Self-Care 101: Common Misconceptions Christians Have About Self-Care

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Ah self-care.  What an oddly controversial topic in some Christian circles.

 

Some of us hear the word “self” and are automatically triggered like:  “Self???  *Alarm Goes Off in Brain* ‘Self’ is anything to do with myself.  And I’m not supposed to think about myself.  I’m supposed to think about God.  And others.  But not myself.  Never myself.”

 

So if you, like me, grew up believing that anything with the word “self” in it was wrong or bad, then please stick around because before we dive into sharing self-care ideas, there are some misunderstandings around self-care that I’d like to clear up as I think all of us have either believed or encountered some of these thoughts before.

 

Common Misconceptions Christians Have About Self-Care:
 

Misconception #1:  Self-care is just pampering yourself.  

Truth:  We often have it in the backs of our minds that “self-care” means taking a bubble bath or getting a massage, and while those are great ideas, self-care is actually much broader and definitely more necessary than we realize.

 

Misconception #2:  Self-care takes too much time.  

Truth:  Sometimes it only takes a few minutes to give ourselves the boost or care that we need. Just like cleaning our homes, sometimes we clean for a few minutes each day and have a deep clean once a week or month.  It’s the same with self-care; we can take a few minutes each day to give ourselves what we need, and set aside longer periods of time for “deeper” self-care.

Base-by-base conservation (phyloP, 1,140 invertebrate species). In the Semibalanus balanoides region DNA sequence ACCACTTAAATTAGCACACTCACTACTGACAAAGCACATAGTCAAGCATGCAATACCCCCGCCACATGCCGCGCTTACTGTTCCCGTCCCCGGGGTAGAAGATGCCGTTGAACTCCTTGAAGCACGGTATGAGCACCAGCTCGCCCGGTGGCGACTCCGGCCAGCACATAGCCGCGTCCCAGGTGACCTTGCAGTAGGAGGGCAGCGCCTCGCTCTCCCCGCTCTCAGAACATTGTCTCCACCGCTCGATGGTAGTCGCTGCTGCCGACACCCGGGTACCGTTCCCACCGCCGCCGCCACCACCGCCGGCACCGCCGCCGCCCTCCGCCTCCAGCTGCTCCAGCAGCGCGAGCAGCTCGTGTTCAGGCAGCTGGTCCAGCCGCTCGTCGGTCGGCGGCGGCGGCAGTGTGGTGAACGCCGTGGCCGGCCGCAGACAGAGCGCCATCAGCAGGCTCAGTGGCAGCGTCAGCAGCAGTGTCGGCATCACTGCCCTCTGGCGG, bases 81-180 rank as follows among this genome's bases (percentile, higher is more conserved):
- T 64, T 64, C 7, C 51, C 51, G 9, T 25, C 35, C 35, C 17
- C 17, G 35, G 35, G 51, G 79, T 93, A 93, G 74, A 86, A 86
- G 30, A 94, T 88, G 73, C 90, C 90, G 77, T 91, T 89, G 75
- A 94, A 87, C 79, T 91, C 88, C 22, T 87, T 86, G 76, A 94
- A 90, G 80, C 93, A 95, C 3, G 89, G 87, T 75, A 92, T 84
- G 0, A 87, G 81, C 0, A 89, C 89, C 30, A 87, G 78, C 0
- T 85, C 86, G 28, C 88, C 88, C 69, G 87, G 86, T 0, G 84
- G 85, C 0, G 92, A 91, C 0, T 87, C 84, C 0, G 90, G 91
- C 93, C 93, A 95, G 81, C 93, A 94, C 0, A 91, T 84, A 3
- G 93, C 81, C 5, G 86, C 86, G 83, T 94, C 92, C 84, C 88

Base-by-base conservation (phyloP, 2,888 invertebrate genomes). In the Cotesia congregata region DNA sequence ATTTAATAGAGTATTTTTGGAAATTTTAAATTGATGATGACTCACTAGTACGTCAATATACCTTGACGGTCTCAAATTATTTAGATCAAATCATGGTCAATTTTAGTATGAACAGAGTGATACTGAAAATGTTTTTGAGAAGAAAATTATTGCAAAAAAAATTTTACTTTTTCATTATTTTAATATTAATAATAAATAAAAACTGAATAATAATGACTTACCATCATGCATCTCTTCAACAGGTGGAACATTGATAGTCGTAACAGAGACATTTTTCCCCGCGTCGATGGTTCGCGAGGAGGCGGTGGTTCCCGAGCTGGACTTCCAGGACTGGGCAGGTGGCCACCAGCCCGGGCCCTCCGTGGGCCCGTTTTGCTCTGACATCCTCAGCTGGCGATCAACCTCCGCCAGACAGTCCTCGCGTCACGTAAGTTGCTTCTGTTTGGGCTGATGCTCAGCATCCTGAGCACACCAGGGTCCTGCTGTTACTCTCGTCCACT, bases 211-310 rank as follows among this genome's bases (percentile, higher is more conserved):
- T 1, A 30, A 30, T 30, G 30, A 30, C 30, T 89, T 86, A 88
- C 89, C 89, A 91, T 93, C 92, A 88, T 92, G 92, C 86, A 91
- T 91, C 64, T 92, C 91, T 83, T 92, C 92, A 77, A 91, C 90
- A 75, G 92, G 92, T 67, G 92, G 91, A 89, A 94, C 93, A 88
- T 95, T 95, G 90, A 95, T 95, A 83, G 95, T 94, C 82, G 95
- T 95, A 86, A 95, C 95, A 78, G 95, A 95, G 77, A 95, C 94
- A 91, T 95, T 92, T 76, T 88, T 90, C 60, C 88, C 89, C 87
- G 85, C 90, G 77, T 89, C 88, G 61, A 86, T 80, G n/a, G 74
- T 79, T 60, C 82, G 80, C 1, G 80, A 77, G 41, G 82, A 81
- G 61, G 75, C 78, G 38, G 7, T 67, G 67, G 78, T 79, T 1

Misconception #3:  Self-care is selfish.

Truth:  Taking care of ourselves is NOT selfish.  It’s necessary.  We’re human; we can’t run on empty for too long before we crash and burn.  We need breaks, rest, support, and care, and WE know ourselves well enough to know when we need those things.  We can and should take care of ourselves.

 

Misconception #4:  Self-care is all about taking care of myself physically.

Truth:  Taking care of ourselves encompasses all aspects of our lives, not just the physical. Spending time in prayer and Bible study can be considered spiritual self-care.  Having a heart-to-heart with a friend can be considered emotional self-care.  Organizing your computer folders or browser bookmarks can be considered mental self-care.

 

Self-care is about our overall well-being.
 

It can be as simple as drinking a glass of water or as detailed as planning an extended vacation to rest.  It can be as “silly” as singing and dancing around to let your stress out or as serious as scheduling a doctor’s appointment to check out a concern you’ve been ignoring.

 

Self-care is essentially asking yourself, "What do I need?" and then giving yourself what you need.

 

Remember that self-care for the Christian starts with spiritual self-care.  If you’re not taking care of yourself spiritually, then all the exercising, resting, journaling, etc. will only take you so far.  Allow each self-care activity you do to renew your spirit and turn your thoughts to God.

 

If you’re thinking to yourself, “I’d love to take better care of myself, but I just don’t have time!” Then step right this way, my friend:  I’ve written a post about 20 Self-Care Ideas That Take 5 Minutes or Less... Yes, Really!

 


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